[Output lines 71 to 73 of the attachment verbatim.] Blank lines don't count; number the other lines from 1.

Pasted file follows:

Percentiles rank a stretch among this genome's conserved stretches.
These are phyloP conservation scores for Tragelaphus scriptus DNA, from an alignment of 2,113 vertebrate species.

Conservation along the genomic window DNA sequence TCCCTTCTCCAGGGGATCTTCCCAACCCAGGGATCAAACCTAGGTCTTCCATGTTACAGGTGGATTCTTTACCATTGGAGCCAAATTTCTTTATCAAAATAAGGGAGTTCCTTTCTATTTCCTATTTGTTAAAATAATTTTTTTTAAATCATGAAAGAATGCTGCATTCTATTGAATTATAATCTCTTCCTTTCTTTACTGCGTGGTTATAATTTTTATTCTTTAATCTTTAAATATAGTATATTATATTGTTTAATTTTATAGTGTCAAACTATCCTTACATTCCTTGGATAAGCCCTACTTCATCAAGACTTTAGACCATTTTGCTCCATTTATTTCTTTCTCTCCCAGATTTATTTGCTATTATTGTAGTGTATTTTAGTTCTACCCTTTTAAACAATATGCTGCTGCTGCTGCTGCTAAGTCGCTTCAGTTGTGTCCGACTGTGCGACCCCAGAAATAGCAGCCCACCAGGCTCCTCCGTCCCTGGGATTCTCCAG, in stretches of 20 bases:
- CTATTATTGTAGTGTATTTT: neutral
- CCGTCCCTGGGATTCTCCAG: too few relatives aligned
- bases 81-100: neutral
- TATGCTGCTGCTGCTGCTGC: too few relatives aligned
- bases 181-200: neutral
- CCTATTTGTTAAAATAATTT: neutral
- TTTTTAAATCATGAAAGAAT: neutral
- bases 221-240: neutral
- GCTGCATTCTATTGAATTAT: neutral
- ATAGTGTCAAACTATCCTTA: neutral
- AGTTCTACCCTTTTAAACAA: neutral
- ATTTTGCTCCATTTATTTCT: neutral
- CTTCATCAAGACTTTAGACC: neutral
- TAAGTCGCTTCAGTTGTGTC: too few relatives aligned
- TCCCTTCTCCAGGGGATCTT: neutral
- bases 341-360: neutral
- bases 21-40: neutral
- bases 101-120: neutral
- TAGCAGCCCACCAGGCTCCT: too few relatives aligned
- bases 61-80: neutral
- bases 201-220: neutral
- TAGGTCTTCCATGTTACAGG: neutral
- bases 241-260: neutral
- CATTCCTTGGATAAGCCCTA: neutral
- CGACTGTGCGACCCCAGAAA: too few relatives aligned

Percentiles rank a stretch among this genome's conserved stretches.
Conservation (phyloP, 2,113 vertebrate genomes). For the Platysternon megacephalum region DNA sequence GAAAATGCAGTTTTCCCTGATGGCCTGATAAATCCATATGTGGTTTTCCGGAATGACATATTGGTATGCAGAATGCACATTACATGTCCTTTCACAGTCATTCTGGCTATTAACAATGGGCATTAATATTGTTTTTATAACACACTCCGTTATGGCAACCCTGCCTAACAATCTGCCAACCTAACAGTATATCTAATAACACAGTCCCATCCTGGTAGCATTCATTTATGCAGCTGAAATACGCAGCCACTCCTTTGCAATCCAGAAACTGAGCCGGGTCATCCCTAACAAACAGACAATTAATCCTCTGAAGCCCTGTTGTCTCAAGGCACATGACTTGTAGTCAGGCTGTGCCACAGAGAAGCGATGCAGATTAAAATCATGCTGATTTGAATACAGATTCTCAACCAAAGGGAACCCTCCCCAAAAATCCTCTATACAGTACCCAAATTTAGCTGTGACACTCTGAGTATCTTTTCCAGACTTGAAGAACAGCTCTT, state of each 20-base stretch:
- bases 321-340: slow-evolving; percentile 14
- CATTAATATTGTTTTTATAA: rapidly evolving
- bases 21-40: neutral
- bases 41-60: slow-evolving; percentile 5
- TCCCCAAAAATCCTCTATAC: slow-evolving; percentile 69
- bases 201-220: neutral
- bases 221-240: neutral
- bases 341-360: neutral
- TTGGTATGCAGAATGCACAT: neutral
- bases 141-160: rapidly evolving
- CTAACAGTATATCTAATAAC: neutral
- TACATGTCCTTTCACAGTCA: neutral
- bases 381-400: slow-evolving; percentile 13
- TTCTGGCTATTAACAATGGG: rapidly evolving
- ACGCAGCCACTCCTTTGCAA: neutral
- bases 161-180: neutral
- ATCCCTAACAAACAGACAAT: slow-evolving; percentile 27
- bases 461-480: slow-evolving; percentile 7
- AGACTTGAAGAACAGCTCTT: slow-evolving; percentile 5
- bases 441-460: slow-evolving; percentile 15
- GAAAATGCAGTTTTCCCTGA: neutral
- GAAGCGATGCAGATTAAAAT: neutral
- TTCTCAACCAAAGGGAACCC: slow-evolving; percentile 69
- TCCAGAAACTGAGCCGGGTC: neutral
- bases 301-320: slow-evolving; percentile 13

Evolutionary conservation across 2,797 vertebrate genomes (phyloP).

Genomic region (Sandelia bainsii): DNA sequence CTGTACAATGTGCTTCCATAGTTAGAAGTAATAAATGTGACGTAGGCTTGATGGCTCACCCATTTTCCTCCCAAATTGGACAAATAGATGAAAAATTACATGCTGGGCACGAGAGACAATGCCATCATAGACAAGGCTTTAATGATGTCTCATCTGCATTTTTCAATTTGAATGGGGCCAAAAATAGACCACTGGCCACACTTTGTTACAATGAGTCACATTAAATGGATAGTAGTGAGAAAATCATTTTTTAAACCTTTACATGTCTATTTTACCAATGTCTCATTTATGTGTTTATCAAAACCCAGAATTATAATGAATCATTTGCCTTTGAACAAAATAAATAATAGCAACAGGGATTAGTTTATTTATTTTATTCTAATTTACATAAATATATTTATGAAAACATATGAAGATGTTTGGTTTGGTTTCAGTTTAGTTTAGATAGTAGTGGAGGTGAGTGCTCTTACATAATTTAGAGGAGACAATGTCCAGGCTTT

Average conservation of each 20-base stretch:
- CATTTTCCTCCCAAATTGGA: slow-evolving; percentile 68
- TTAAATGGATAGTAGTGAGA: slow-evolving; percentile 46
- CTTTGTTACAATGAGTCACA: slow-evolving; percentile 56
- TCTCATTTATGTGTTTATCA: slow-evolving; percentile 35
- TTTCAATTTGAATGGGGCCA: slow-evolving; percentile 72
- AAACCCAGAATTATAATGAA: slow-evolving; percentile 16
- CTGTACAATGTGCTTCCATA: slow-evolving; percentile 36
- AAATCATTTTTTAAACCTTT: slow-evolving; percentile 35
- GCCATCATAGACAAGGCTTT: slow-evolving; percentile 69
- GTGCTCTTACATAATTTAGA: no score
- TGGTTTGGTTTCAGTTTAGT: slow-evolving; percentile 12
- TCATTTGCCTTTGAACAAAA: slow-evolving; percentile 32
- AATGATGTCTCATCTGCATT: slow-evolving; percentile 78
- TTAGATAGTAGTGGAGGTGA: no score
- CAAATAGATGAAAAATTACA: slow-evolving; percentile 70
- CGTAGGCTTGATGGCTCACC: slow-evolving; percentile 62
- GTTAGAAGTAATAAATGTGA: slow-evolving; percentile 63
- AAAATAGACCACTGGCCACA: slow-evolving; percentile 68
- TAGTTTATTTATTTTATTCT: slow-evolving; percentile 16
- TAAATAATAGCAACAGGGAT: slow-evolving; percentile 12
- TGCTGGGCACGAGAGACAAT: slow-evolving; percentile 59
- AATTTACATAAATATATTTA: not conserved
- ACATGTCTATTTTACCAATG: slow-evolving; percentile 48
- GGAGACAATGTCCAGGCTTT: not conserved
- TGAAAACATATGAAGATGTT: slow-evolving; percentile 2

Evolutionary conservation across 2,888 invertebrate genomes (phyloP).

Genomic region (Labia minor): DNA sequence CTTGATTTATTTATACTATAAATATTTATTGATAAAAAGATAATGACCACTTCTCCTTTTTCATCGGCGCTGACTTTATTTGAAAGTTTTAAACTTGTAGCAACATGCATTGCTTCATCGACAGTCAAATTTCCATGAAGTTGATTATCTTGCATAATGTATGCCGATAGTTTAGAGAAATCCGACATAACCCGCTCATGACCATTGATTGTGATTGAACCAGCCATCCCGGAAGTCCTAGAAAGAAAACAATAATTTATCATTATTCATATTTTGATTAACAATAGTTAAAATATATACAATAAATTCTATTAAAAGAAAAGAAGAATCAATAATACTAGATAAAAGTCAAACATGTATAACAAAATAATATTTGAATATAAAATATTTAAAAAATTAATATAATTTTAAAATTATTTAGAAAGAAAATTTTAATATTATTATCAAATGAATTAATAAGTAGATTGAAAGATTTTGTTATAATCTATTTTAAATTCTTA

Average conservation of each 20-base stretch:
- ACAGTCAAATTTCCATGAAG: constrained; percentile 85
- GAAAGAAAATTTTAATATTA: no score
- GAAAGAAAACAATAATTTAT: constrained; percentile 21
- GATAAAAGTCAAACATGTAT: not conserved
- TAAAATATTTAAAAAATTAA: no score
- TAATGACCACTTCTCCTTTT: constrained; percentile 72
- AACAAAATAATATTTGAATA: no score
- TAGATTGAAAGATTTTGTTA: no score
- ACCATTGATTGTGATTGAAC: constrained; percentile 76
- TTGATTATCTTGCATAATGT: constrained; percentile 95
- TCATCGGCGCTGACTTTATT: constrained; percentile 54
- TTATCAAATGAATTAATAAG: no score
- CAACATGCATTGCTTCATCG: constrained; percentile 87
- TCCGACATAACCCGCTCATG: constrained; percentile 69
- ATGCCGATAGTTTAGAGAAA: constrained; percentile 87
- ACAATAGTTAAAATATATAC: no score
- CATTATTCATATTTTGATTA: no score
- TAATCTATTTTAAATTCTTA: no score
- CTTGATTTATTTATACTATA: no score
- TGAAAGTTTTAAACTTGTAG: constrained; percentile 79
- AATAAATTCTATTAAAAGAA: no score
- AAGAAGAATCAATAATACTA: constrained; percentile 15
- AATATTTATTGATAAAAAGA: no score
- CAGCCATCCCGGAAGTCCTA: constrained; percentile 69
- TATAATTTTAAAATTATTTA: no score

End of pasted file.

- AATGATGTCTCATCTGCATT: slow-evolving; percentile 78
- TTAGATAGTAGTGGAGGTGA: no score
- CAAATAGATGAAAAATTACA: slow-evolving; percentile 70